By Hannah Connorton
Women were not only the intended wearers of art jewelry during the 20th century but also an essential part of its creation, the Driehaus Museum said. This circa 1900 Mermaid brooch, included in the exhibition, was made by German artist KarlChicago--A showcase of art jewelry from the early 20th century now is on display at Chicago’s Driehaus Museum.

Called “Maker & Muse: Women and Early Twentieth Century Art Jewelry,” the exhibition is comprised of works drawn from the collection of the museum’s founder, Chicago businessman Richard H. Driehaus, who began collecting Art Nouveau and arts and crafts jewelry in the 1990s. 

Additional pieces also are being loaned from museums and private collectors across the country, including the Tiffany & Co. archives and the Chicago History Museum.

The exhibition will run through Jan. 3, 2016.

Maker & Muse offers more than 250 pieces of jewelry created between the late Victorian period and World War I, when artists created new styles in response to the growing industrialization of the world and the changing role of women in society.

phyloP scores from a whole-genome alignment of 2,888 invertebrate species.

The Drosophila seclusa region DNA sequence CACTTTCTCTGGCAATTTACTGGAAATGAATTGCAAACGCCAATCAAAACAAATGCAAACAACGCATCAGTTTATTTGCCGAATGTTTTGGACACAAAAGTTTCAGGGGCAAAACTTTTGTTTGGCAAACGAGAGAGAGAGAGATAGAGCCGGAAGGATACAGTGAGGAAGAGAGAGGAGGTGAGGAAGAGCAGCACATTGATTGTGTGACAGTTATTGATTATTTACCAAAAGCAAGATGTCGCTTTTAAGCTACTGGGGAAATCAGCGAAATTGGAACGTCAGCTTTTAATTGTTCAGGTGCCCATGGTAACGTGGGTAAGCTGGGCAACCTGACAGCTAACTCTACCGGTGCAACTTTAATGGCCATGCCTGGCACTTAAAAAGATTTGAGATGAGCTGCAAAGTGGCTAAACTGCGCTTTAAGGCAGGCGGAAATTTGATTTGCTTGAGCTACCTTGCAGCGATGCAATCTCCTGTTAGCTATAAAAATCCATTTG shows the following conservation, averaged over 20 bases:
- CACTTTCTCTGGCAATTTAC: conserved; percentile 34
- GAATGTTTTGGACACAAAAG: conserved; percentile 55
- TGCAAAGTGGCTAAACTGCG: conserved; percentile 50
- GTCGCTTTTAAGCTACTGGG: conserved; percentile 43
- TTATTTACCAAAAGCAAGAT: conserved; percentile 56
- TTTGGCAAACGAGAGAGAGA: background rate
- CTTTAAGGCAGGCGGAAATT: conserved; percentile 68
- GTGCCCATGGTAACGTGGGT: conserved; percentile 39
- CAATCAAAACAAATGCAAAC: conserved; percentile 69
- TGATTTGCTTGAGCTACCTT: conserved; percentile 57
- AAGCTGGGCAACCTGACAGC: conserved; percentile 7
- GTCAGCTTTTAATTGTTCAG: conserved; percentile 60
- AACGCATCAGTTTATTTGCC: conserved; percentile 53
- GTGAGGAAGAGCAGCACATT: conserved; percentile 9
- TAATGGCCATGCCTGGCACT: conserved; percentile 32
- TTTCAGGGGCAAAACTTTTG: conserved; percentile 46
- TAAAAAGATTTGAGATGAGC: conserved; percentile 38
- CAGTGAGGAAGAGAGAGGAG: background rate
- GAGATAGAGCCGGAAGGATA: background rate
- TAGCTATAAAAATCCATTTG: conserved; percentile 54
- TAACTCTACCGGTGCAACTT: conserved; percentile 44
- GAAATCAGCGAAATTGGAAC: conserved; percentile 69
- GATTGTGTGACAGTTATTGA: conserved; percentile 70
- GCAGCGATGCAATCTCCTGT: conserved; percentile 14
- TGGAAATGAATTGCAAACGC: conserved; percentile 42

This kind of work, characterized as being boldly artistic, detailed and inspired by nature, became known as art jewelry.

“The urge for a new aesthetic emerged simultaneously in many countries at the turn of the century,” said Maker & Muse Curator Elyse Zorn Karlin. “Art jewelry styles are as unique to the regions in which they were created, but together were defined by a rebellion against the strictures of the past and a look toward an exciting, less-encumbered future.”

The value of art jewelry lies in the artist’s vision and mastery of technique, as opposed to the sum value and size of precious metals and stones, according to Richard Driehaus. 

“Each of the works in the exhibition is truly a complete work of art in miniature,” he said.  

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